All patients felt the symptom of epiphora, nasal secretions and foreign body sensation. However, these symptoms disappeared after the T-tubes were removed. In the postoperative follow-up visits, 8 patients reported alleviated epiphora before the tube was removed, and 6 patients reported foreign body sensation in nasal cavity or inner canthus with increased nasal secretion. In referral, T-tube was found prolapsed in 9 patients among whom 5 cases prolapsed once, 3 cases prolapsed twice, 1 case prolapsed three times. The tubes were successfully reset whenever prolapses were observed. The duration of tube intubation varied from 6 to 20 weeks, with a mean time of 12.5 weeks. The follow-up time varied from 2 to 3 years with a mean time of 2.3 years. After removing T-tube, 3 patients reported mild epiphora when they felt fatigue in cold weather, but the symptoms disappeared after eyedrops and lacrimal. In the group who underwent modified EN-DCR, 3 patients had complications with 2 cases with eyelid edema which disappeared 1 week after operation and 1 case with appearance of granulation tissue formation surrounding the T-tubes which were cleared under endoscope. In most patients, crusts were found to be formed surround the T-tubes, which were cleared and cleaned with nasal saline in follow-up visits. Eyelid edema and bleeding spots typically recovered 1 week after surgery without interference. In the patients undergoing conventional DCR, 6 patients suffered from eyelid edema and 8 patients reported bleeding spots, and 4 patients experienced epiphora, significantly higher than modified EN-DCR (90.0% vs 13.6%, P < 0.0001) (Table 4).
Table 5 summarized surgical outcomes 2 years after surgery. Anatomical success was achieved in 100% (22/22) of modified EN-DCR and 40.9% (9/22) of conventional EN-DCRs. Functional success was observed in 90.9.0% (20/22) of modified EN-DCR and 22.7% (5/22) of EN-DCR. The difference in surgical outcomes between these two surgeries was statistically significant with a two-sample test for equality of proportions with continuity correction (P < 0.01). With 44 study patients, the power of this test is 80% with α = 0.05 to detect a clinically significant decrease in the success rate of 8%.
In the present study, we slightly modified the approach where an otologic T-tube combined with silicone tube intubation was applied in EN-DCRs. Compared with silicone tube intubation only, this combined approach significantly improved the successful rate. This improvement may be due to the fact that T-tube acts as a support for residual sac mucosa, and it promotes the anastomosis of nasal and lacrimal sac mucosa, which results in spacious and long-lasting channel formation between the sac and nasal cavity, thus easing the ostium stenosis and closure caused by gradual contraction. No severe complications, such as orbital injury, occurred during operation for any of the patients, the incidence of minor postoperative complications such as eyelid edema and bleeding spots were lower than the control group, who have only undergone conventional EN-DCR by the same surgeon.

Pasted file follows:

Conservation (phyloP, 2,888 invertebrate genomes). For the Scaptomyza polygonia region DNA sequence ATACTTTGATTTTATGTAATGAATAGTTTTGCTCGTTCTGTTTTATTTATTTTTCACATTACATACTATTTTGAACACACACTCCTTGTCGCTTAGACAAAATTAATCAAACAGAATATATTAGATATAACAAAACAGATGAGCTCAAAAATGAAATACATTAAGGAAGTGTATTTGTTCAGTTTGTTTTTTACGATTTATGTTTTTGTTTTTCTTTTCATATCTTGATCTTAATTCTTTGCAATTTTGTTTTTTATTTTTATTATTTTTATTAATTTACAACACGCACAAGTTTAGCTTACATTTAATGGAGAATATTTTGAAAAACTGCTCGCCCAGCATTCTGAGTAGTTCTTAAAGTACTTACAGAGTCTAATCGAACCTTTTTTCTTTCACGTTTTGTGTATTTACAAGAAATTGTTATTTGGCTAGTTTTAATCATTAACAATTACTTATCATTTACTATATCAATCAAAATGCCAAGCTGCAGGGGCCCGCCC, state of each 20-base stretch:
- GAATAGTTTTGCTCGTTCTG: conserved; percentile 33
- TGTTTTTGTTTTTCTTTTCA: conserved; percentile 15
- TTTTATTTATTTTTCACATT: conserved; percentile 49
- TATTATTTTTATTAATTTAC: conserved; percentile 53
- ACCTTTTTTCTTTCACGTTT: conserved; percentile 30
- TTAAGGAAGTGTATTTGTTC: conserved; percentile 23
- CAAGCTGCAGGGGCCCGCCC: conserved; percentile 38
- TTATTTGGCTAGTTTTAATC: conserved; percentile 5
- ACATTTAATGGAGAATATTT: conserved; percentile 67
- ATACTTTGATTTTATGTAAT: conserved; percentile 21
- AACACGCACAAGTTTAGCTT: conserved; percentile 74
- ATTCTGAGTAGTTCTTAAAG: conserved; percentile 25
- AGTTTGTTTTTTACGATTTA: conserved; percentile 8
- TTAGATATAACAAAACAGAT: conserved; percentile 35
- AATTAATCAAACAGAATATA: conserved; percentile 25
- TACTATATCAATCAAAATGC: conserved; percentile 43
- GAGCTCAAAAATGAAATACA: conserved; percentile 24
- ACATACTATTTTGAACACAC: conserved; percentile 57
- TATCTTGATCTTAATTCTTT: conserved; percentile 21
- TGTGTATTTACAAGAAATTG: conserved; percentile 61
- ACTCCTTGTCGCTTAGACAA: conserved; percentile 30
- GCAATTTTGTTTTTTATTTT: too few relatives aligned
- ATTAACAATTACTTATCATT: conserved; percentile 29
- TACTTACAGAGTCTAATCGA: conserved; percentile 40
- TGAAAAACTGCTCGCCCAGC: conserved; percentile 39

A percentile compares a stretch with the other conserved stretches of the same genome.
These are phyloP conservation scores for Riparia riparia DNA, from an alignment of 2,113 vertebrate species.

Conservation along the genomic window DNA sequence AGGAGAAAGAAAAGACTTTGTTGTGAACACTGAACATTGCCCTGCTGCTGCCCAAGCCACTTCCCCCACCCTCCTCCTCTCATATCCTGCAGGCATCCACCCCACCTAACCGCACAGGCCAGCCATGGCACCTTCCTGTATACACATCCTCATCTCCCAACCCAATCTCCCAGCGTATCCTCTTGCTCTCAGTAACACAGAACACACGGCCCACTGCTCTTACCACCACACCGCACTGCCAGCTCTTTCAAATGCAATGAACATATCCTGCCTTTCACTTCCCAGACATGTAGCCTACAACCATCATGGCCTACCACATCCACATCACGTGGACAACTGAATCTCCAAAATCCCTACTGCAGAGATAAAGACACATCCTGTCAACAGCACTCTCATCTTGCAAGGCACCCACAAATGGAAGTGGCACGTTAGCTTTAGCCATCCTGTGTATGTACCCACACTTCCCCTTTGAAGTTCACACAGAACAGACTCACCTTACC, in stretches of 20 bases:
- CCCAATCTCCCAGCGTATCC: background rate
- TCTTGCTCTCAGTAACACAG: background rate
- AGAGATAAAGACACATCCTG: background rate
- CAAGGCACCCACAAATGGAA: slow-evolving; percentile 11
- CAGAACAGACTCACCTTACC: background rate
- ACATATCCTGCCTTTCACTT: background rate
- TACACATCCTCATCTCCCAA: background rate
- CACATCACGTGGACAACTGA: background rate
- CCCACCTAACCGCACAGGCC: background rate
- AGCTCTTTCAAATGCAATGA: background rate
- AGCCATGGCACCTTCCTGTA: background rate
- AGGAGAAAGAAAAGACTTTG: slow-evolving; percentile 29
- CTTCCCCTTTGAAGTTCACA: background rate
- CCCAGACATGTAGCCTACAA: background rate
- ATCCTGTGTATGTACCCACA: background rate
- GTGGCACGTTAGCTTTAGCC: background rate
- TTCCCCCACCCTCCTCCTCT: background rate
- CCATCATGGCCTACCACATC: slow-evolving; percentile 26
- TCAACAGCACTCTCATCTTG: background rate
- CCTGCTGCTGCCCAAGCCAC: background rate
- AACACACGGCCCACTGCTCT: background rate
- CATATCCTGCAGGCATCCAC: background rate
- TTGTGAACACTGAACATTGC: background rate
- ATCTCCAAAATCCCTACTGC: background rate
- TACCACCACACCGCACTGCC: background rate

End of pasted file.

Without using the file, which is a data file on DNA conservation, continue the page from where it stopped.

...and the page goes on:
The closure of newly created ostium is the common cause of failure. It is generally accepted that the size of the excised lacrimal bone and created ostium is important for the long-term outcomes . If the bone window is large enough, the sac is fully exposed, and the anastomosis of nasal and lacrimal sac mucosa flaps is fully achieved, most revision DCRs do not require additional T-tube implants since it prolongs the operation time and adds on additional expense for patients. Moreover, some patients may feel discomfort in the nose and inner canthus caused by T-tube implants. But for patients with high risk of failure such as those with small sac, lacrimal sac mucosa fibrosis and scarring or limited residual sac mucosa, T-tube combined with silicone tube intubation is a better alternative than conventional EN-DCRs.
Our modified procedure achieved both anatomical success rate and functional success rate with lower occurrence of minor complications. The functional success rate was lower than the anatomical success rate probably due to systolic dysfunction of the remnants of lacrimal sac and the poor siphon function of lacrimal point. While we appreciate the moderate success rate of current EN-DCR, we believe that for the revision EN-DCR, T-tube combined with silicone tube intubation needs to be improved due to the two reasons: firstly, it is needed to establish some objective indicators for the combined intubation; secondly, the otologic T-tube we applied was used for the treatment of secretory otitis media but not specifically for DCR. We believe if we can further optimize the material and structure of T-tube to make it more suitable for the application in the lacrimal sac, there will be more widely usage of T-tube in DCR.
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All data generated or analyzed during this study are included in this published article. Raw data contained identifying/confidential patient data which will not be shared.
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All participants have given informed and written consent. This study was approved by the ethics committee of The Second People’s Hospital of Wuxi, and followed the ethical guidelines laid down in the 1975 Declaration of Helsinki.
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Wu, S., Xu, T., Fan, B. et al. Endoscopic dacryocystorhinostomy with an otologic T-type ventilation tube in repeated revision cases. BMC Ophthalmol 17, 138 (2017). https://doi.org/10.1186/s12886-017-0539-7
- Endoscopic dacryocystorhinostomy
- T-type ventilation tube
- Chronic dacryocystitis
- Clinical efficacy